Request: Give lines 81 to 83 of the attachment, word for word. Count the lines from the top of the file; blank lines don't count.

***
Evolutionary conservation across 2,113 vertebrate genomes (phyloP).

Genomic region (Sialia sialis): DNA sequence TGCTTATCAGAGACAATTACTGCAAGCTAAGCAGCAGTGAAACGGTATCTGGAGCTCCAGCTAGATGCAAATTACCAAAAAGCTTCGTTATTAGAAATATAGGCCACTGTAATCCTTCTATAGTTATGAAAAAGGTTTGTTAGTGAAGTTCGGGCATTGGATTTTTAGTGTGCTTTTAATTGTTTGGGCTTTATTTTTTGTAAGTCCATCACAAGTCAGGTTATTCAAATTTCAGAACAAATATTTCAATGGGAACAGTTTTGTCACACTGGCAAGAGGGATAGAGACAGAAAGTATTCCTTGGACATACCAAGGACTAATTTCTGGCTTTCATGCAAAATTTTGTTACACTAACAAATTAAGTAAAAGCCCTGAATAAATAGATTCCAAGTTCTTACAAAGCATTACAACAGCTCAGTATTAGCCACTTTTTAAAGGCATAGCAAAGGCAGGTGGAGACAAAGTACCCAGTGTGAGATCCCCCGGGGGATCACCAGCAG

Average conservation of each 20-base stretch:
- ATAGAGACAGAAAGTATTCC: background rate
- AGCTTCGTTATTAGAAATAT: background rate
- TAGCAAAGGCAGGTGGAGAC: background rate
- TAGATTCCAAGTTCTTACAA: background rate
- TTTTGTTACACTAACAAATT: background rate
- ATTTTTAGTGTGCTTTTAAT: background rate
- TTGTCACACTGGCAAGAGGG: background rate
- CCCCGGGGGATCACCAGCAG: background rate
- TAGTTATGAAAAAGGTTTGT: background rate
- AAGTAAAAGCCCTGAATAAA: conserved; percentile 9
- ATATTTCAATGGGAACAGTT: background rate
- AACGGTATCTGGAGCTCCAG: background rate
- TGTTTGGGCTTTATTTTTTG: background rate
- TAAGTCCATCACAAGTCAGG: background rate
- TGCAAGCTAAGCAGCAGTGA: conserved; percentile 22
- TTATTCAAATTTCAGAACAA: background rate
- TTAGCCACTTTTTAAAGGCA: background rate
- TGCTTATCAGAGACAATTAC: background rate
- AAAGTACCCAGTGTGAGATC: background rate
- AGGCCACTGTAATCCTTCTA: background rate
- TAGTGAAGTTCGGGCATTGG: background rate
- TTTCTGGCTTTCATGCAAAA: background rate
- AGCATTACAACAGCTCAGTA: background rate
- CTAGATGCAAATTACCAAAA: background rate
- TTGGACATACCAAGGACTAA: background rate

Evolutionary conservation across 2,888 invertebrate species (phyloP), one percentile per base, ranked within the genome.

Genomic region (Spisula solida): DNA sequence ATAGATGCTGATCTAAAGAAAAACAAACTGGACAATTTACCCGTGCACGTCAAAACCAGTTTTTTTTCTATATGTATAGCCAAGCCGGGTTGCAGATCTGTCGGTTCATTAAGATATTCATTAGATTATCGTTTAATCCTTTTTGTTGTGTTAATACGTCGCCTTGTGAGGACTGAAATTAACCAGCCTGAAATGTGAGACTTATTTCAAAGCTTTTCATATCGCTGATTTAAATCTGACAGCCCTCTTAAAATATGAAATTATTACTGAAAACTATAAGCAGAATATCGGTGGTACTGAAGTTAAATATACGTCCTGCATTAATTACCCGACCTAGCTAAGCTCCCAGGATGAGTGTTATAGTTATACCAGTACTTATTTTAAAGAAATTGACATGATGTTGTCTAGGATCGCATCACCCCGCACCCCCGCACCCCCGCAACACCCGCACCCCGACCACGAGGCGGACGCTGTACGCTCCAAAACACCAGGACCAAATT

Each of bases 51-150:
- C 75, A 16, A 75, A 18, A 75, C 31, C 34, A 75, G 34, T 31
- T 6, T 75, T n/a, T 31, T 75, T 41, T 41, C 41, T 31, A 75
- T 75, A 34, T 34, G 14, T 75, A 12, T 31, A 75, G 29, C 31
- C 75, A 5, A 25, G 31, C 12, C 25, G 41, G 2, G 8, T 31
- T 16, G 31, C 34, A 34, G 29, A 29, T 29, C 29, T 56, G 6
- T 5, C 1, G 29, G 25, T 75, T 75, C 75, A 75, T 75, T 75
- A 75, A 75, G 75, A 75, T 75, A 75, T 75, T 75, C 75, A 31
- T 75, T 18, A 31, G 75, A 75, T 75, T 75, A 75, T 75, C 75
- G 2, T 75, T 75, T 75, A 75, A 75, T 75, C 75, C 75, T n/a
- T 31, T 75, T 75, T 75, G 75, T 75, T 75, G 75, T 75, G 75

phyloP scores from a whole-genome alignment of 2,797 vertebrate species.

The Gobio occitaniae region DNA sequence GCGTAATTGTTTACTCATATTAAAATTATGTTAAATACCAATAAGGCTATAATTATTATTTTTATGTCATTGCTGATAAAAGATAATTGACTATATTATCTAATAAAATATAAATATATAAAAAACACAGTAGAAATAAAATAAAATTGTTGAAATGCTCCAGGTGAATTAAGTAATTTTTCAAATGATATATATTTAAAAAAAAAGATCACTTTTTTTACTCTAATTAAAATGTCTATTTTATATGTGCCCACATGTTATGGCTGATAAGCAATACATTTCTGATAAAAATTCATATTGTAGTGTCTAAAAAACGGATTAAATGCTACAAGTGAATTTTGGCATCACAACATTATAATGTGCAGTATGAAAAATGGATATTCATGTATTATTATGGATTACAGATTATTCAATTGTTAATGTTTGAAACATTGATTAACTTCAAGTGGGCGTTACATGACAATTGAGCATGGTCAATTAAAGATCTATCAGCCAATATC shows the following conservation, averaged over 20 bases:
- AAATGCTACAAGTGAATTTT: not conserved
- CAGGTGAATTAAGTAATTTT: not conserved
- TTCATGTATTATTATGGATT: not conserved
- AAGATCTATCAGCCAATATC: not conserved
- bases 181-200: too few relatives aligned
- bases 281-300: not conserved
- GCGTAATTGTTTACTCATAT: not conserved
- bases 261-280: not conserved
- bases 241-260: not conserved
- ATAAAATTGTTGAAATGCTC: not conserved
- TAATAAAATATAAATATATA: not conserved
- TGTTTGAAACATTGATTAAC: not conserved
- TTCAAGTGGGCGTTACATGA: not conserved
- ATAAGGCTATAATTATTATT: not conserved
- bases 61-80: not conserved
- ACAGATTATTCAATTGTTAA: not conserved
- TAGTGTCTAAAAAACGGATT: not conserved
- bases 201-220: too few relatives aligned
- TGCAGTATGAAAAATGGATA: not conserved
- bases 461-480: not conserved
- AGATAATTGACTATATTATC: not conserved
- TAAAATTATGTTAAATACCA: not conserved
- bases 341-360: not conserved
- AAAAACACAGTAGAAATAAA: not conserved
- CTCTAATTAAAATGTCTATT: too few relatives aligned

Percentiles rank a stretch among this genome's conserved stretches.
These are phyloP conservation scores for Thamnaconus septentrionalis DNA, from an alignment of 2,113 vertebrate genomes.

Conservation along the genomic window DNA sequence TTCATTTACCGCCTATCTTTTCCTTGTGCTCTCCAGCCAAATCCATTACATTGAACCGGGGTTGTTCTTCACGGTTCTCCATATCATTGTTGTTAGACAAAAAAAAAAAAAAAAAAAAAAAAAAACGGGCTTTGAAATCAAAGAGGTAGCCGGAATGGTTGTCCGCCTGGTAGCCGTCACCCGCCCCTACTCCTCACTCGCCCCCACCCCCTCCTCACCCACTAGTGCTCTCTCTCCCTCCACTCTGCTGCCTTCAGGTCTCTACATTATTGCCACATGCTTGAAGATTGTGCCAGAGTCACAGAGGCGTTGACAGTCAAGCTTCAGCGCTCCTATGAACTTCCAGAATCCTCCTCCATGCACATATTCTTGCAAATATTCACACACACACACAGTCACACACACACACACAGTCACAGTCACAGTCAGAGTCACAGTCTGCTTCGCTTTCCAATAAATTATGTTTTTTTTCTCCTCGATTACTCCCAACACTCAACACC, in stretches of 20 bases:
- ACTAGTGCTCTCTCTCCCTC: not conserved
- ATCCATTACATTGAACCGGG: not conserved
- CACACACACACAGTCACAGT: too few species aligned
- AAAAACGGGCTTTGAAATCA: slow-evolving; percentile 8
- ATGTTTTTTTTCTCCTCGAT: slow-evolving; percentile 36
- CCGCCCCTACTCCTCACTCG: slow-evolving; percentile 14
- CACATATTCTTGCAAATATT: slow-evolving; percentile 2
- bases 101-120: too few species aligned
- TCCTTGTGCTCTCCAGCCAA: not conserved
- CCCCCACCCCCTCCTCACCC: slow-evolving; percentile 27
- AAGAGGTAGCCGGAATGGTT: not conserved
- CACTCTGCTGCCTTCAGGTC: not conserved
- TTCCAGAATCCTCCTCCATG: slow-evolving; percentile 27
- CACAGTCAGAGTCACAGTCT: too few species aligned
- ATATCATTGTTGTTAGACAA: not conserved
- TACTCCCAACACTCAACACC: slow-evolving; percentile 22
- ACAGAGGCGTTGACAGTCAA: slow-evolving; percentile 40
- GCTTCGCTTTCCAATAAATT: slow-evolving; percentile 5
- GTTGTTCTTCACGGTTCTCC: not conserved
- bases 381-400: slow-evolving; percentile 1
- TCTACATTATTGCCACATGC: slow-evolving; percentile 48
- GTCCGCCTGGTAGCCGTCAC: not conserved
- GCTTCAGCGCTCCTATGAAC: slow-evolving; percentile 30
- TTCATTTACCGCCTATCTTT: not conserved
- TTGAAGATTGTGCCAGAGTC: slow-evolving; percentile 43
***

- CCCCCACCCCCTCCTCACCC: slow-evolving; percentile 27
- AAGAGGTAGCCGGAATGGTT: not conserved
- CACTCTGCTGCCTTCAGGTC: not conserved